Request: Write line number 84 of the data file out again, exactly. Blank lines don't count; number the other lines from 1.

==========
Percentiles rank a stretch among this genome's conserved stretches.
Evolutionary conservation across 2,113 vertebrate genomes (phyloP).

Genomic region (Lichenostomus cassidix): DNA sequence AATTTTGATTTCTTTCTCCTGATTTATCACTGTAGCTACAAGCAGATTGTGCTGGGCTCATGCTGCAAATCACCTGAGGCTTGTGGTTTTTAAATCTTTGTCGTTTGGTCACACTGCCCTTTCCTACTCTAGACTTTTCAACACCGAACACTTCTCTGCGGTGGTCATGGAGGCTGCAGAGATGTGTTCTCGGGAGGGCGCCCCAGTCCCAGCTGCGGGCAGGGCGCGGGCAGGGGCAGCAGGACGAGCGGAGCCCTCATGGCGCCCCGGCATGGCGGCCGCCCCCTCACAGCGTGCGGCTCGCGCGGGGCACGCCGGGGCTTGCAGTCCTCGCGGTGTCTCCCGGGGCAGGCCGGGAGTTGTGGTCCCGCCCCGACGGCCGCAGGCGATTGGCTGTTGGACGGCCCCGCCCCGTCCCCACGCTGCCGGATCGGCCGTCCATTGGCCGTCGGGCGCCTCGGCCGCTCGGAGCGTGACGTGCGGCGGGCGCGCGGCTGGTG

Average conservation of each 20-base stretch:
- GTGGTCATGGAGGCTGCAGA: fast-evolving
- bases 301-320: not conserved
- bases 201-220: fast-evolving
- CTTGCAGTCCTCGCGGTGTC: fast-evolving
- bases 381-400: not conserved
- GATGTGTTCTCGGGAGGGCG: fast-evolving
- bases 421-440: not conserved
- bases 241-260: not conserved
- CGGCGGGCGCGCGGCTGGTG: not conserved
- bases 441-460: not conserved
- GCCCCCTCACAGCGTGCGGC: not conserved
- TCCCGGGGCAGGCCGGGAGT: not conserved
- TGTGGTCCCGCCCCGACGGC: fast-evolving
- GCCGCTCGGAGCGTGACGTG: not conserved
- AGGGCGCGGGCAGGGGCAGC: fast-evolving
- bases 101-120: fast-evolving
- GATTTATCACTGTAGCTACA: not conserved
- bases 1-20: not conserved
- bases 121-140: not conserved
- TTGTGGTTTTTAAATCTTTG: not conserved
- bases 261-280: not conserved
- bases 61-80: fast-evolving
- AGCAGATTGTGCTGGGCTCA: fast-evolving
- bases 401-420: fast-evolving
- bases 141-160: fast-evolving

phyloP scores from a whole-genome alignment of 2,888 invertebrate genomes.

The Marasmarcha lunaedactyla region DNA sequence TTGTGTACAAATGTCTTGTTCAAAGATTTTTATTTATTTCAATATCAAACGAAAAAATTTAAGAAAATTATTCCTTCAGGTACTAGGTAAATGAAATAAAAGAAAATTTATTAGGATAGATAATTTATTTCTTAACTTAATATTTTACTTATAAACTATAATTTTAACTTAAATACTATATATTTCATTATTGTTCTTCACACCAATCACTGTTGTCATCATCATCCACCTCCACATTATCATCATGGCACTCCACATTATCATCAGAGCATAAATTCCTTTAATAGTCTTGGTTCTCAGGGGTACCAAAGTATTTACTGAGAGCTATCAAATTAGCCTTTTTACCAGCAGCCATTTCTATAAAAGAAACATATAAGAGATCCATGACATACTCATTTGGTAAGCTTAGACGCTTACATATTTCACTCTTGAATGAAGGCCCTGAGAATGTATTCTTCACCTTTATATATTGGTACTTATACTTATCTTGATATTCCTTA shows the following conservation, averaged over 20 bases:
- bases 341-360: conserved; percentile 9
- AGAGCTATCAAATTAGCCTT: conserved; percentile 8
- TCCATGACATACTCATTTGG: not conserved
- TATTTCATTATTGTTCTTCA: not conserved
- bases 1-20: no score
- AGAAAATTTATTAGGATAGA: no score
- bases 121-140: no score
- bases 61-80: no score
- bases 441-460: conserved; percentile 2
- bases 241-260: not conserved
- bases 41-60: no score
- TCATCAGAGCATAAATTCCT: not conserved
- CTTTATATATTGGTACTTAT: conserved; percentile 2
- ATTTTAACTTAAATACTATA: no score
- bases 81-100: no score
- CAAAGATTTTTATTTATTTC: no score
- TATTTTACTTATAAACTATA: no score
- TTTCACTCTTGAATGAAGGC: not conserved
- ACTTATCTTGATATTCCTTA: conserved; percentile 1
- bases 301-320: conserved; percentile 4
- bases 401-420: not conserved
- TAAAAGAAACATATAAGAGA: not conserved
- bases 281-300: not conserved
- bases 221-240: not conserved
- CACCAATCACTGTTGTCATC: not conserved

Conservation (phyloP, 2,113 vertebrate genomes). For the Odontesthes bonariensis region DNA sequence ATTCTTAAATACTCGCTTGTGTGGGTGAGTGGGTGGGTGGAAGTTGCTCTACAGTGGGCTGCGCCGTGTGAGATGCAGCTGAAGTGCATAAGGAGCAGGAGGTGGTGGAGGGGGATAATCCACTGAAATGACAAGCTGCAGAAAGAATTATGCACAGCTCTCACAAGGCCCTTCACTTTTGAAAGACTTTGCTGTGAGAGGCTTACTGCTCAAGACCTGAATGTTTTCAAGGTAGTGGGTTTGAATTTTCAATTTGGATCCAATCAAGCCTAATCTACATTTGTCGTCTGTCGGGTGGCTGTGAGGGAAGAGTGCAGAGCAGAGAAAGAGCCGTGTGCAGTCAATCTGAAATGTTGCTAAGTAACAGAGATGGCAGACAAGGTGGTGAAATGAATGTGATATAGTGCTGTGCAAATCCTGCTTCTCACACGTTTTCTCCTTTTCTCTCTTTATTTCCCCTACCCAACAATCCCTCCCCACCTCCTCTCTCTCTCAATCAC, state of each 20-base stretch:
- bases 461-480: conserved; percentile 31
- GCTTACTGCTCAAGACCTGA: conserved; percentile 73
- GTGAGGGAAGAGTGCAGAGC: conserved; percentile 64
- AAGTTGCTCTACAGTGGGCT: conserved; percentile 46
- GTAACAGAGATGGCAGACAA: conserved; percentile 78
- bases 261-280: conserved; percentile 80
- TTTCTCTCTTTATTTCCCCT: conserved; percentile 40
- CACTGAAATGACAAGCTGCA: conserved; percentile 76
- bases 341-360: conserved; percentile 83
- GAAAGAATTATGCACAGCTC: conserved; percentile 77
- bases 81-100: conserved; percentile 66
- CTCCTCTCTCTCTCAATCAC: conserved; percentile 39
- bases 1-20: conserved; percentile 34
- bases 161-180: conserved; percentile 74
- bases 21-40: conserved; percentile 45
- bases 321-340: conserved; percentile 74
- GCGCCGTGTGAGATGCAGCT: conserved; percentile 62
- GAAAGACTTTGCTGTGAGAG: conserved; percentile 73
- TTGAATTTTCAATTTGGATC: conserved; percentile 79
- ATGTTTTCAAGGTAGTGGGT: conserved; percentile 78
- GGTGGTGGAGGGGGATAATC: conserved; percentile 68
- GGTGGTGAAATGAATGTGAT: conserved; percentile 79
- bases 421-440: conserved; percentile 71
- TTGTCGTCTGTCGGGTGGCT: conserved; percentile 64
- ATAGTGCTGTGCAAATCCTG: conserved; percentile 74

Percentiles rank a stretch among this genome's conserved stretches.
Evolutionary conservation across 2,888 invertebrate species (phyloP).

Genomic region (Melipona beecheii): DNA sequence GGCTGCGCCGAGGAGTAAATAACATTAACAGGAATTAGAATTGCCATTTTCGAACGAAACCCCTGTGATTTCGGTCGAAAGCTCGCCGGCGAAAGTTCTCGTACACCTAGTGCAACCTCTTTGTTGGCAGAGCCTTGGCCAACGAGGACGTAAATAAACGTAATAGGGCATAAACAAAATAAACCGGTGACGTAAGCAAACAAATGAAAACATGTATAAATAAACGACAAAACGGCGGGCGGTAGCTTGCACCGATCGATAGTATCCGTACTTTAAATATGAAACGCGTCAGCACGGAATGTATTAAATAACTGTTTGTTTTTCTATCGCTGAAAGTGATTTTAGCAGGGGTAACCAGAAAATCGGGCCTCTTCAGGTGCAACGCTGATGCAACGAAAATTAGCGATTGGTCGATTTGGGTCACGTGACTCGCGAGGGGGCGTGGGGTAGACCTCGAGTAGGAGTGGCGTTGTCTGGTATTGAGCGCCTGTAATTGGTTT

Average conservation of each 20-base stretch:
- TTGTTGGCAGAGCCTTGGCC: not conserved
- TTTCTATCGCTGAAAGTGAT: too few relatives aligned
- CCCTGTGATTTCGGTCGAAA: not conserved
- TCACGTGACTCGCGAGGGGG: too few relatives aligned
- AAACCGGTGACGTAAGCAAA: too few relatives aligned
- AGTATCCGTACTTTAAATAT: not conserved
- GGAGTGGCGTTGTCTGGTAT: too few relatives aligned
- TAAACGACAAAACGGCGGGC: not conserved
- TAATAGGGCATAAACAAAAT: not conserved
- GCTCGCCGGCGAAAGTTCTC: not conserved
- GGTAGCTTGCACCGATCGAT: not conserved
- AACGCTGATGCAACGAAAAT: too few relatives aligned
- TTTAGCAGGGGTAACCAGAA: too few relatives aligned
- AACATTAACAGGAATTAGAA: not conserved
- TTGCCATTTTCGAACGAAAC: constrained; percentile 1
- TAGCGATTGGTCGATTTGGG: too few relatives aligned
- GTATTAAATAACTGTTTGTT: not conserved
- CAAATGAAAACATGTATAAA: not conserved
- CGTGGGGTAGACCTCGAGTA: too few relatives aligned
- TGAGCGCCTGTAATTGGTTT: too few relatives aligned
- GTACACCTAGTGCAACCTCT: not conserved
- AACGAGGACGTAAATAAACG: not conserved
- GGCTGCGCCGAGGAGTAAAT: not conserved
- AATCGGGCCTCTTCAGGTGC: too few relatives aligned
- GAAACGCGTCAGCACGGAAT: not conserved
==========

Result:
Evolutionary conservation across 2,888 invertebrate species (phyloP).